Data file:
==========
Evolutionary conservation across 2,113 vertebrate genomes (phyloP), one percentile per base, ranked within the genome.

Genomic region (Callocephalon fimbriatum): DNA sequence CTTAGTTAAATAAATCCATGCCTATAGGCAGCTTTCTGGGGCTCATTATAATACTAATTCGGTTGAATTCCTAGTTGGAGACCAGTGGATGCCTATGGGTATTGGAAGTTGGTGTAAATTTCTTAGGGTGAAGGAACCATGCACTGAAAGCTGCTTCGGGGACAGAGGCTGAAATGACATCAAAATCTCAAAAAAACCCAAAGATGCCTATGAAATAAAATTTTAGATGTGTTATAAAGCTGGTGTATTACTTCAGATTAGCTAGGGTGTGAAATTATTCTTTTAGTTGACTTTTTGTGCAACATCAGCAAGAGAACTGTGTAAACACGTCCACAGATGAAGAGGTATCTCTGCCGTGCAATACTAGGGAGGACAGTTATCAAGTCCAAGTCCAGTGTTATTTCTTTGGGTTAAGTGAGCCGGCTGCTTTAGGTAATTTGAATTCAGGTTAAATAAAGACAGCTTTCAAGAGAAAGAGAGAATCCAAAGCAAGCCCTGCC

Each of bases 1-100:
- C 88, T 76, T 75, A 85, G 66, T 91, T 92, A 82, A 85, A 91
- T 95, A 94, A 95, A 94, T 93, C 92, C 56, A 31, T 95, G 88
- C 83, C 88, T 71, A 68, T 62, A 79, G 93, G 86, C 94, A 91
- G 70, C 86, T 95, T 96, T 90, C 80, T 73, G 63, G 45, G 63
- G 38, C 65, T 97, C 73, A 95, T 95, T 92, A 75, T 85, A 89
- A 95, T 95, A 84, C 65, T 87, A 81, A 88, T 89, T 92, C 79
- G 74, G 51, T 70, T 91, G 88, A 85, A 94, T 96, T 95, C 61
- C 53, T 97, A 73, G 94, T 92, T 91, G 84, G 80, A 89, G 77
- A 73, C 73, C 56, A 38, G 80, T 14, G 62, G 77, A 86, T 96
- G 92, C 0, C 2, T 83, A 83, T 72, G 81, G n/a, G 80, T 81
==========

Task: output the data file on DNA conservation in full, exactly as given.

Evolutionary conservation across 2,113 vertebrate genomes (phyloP), one percentile per base, ranked within the genome.

Genomic region (Callocephalon fimbriatum): DNA sequence CTTAGTTAAATAAATCCATGCCTATAGGCAGCTTTCTGGGGCTCATTATAATACTAATTCGGTTGAATTCCTAGTTGGAGACCAGTGGATGCCTATGGGTATTGGAAGTTGGTGTAAATTTCTTAGGGTGAAGGAACCATGCACTGAAAGCTGCTTCGGGGACAGAGGCTGAAATGACATCAAAATCTCAAAAAAACCCAAAGATGCCTATGAAATAAAATTTTAGATGTGTTATAAAGCTGGTGTATTACTTCAGATTAGCTAGGGTGTGAAATTATTCTTTTAGTTGACTTTTTGTGCAACATCAGCAAGAGAACTGTGTAAACACGTCCACAGATGAAGAGGTATCTCTGCCGTGCAATACTAGGGAGGACAGTTATCAAGTCCAAGTCCAGTGTTATTTCTTTGGGTTAAGTGAGCCGGCTGCTTTAGGTAATTTGAATTCAGGTTAAATAAAGACAGCTTTCAAGAGAAAGAGAGAATCCAAAGCAAGCCCTGCC

Each of bases 1-100:
- C 88, T 76, T 75, A 85, G 66, T 91, T 92, A 82, A 85, A 91
- T 95, A 94, A 95, A 94, T 93, C 92, C 56, A 31, T 95, G 88
- C 83, C 88, T 71, A 68, T 62, A 79, G 93, G 86, C 94, A 91
- G 70, C 86, T 95, T 96, T 90, C 80, T 73, G 63, G 45, G 63
- G 38, C 65, T 97, C 73, A 95, T 95, T 92, A 75, T 85, A 89
- A 95, T 95, A 84, C 65, T 87, A 81, A 88, T 89, T 92, C 79
- G 74, G 51, T 70, T 91, G 88, A 85, A 94, T 96, T 95, C 61
- C 53, T 97, A 73, G 94, T 92, T 91, G 84, G 80, A 89, G 77
- A 73, C 73, C 56, A 38, G 80, T 14, G 62, G 77, A 86, T 96
- G 92, C 0, C 2, T 83, A 83, T 72, G 81, G n/a, G 80, T 81